Indigenous people’s relationship status with Buffy Sainte-Marie? It’s complicated


In 1971, on the first anniversary of Earth Day, the organization “Keep America Beautiful” ran an advertising campaign featuring an actor by the name of Iron Eyes Cody.

More popularly known as the “Crying Indian” commercial, the ad featured Cody standing in a city, dressed in Plains Indian clothing, watching a person throw a piece of trash from a car window as the announcer pronounced: “People start pollution; people can stop it.”

Cody then, on cue, turned to the camera as a single tear ran down his cheek.

The campaign was a smash hit and reportedly reduced littering by 88 per cent across 38 states, according to one study.

Cody — who by that point had appeared in hundreds of films and TV shows — would go on for decades, performing in more anti-pollution ads, delivering speeches and visiting hundreds of schools across the United States. He was inducted into a Hollywood Walk of Fame in 1983.

Cody claimed he was Cherokee and Cree and, in later life, appeared only in buckskin, braids and beads, and with a feather.

It was all a lie.

After his death, media uncovered that he was a Sicilian Italian named Espera Oscar de Corti who grew up in Louisiana and Texas.

Like it or not, Cody made a contribution posing as an Indian. Beyond his environmental work, Cody entertained audiences (some of them Indigenous), brought attention to Native American issues (even adopting Indigenous children), and influenced an entire generation to see Native Americans as more than just bloodthirsty savages.

He also perpetuated tragic stereotypes, exploited empathy and public guilt, and stole attention, resources and employment away from real-life Indigenous peoples.

<p>Iron Eyes Cody, also known as Espera Oscar de Corti, in an advertising campaign. (YouTube)</p>
Iron Eyes Cody, also known as Espera Oscar de Corti, in an advertising campaign. (YouTube)

It was Iron Eyes Cody who came to my mind when reading about Buffy Sainte-Marie.

The stories are eerily similar.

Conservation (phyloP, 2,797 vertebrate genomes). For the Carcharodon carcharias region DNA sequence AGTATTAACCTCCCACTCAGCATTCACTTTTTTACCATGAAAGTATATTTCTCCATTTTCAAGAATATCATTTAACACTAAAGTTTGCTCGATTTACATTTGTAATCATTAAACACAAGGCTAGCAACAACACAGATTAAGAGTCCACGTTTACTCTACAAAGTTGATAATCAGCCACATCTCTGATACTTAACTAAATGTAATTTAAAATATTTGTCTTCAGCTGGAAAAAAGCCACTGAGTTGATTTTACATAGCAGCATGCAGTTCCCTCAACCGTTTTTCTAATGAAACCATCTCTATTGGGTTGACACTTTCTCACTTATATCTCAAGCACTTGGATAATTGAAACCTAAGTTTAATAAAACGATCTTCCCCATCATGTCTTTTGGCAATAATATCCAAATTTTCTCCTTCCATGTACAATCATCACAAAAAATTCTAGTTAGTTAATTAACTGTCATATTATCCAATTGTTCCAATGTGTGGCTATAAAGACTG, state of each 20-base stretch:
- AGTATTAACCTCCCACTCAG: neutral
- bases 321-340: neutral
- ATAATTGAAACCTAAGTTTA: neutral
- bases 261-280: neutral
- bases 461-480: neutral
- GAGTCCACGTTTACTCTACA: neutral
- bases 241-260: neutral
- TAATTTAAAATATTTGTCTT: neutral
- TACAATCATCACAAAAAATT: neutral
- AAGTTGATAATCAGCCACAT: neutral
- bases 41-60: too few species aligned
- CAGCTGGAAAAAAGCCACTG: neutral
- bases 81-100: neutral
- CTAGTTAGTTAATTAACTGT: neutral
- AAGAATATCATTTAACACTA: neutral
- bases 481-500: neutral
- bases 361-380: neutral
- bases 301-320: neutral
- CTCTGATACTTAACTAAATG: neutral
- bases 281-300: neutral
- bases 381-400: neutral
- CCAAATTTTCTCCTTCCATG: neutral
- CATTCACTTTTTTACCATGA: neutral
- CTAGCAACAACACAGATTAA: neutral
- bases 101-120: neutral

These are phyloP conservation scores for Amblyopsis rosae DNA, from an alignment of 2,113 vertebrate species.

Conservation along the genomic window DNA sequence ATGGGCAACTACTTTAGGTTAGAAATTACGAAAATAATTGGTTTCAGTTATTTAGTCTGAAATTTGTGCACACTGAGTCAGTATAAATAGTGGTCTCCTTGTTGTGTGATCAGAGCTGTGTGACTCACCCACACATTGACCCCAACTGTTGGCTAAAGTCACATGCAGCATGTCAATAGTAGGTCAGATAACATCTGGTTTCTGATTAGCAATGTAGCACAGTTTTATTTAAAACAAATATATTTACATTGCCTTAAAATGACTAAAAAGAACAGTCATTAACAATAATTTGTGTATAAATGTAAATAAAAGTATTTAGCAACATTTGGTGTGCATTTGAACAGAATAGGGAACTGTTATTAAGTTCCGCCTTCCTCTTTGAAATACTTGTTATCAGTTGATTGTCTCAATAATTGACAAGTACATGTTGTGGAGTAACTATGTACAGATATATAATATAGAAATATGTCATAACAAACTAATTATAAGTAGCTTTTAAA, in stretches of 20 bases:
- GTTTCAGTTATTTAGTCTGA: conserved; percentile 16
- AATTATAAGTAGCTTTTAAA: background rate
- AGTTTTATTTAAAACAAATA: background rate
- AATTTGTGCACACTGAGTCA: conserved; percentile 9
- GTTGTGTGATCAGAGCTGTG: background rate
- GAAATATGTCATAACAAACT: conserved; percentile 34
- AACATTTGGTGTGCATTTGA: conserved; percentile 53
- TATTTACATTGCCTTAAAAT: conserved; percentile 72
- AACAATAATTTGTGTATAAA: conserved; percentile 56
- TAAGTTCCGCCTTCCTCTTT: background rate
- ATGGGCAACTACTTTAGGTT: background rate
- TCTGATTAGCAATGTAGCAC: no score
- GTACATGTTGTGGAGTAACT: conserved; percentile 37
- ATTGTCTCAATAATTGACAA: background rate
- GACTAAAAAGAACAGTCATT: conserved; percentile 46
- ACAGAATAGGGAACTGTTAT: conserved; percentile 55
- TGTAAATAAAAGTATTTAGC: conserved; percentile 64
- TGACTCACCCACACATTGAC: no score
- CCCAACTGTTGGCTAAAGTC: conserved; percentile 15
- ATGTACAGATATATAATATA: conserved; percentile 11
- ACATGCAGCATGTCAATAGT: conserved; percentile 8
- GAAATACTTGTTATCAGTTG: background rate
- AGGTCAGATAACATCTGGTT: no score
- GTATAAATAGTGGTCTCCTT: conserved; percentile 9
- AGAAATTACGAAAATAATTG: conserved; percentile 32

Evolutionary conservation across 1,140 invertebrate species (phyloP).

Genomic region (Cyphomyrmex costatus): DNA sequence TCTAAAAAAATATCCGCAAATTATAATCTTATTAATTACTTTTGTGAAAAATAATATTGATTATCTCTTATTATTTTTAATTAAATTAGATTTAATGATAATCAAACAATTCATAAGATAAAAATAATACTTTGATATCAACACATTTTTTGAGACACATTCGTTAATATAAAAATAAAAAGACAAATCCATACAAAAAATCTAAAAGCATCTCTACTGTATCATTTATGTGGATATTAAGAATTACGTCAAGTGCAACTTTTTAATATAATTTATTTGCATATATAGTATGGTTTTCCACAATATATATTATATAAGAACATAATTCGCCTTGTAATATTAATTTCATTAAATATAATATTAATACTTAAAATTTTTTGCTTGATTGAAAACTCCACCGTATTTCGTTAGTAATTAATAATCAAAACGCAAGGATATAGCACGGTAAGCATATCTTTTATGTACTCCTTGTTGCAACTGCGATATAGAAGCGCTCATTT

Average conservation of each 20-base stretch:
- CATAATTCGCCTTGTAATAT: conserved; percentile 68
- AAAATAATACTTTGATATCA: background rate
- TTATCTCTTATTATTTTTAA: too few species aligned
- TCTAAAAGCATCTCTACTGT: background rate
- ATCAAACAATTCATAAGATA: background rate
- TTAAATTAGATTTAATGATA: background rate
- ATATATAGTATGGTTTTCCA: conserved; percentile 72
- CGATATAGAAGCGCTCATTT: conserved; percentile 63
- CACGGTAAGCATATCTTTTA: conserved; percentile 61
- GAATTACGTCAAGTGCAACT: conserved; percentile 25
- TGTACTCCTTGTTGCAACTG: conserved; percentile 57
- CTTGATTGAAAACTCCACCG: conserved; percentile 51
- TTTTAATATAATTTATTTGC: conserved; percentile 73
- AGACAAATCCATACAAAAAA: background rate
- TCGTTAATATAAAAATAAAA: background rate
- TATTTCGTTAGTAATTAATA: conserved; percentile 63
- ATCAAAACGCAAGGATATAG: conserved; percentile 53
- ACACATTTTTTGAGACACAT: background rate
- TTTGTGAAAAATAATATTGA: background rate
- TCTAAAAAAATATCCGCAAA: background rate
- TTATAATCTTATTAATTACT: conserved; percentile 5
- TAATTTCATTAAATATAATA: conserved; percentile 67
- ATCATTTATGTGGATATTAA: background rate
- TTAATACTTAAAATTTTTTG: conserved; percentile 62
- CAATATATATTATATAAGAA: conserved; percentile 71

According to a CBC Fifth Estate investigation released Friday, Sainte-Marie is likely Italian, instead of — as she has claimed for decades — an adopted Cree from Piapot First Nation, “taken from her biological parents” in Saskatchewan.

According to a birth certificate that shares her birthday and name, she was likely born in 1941 in Massachusetts and named Beverley Jean Santamaria.

From the beginning her music career, she first claimed she was “an American Indian girl” in 1961 and then “Algonquin” and “half-Micmac” in 1963 (claiming her “Micmac name is Tsankapasa, or Dark Fawn”).

By the end of 1963 and from 1964 onwards she claimed she was “born of Cree Indian parents” and “adopted” by her Massachusetts family.

That was when she connected with Piapot First Nation.

As Sainte-Marie’s music career exploded and her notoriety increased — in large part because she claimed to be Indigenous — that same Massachusetts family began to challenge her claims privately and publicly. Saint-Marie responded by threatening legal action.

She went on to become, literally, the face of Native America, releasing two dozen albums and appearing alongside musical icons such as Johnny Cash, and made regular appearances on the Tonight Show and other TV programs. She lent her voice to movies, became a visual artist and won numerous awards, including an Oscar, and was named to the Order of Canada.

She also made regular appearances on Sesame Street between 1976 and 1981. One of her biggest fans was a boy named Niigaan who lived in Manitoba and looked forward to when she would proudly talk about being the same culture he was.

She protested wars the American government was participating in and promoted peace. She supported Indigenous musicians and artists, putting her money where her mouth was by founding a non-profit in 1996 to support Native American education.

It was during all of the work she did in helping to build Indigenous communities and bring Indigenous concerns to light that led to her meeting Emile Piapot and Clara Starblanket from Piapot First Nation in the early 1960s.

After meeting them at a powwow in Ontario, the couple offered to traditionally adopt her — resulting, likely, in her pivot to identifying as Cree.

Descendents of the Piapot family continue to recognize the adoption — making a statement on social media this week that, “Buffy is our family. We chose her and she chose us.”

On this important point, Sainte-Marie is admittedly different from Iron Eyes Cody.

But, while Piapot First Nation, the Piapot family and other Indigenous people — including me — chose Sainte-Marie, many now do not, in light of the new information that has been revealed.

I’ve often said Indigenous identity is not just blood. It’s about kinship, relationship and earning your place in a family. Sainte-Marie has done some of that.

But being Indigenous also means being responsible, ethical and not displacing, misrepresenting or harming others — especially in the community you purport to represent.

On that point, many Indigenous peoples have the same complicated feelings about Buffy as we do about Iron Eyes.

Sainte-Marie disputes all of the information uncovered by the CBC.

Niigaan SinclairNiigaan Sinclair

Originally appeared in the Winnipeg Free Press in October 2023. Republished with the permission of the author.

The views, opinions, and positions expressed by all columnists and contributors are the author’s alone. They do not inherently or expressly reflect the views, opinions and/or positions of NetNewsLedger.

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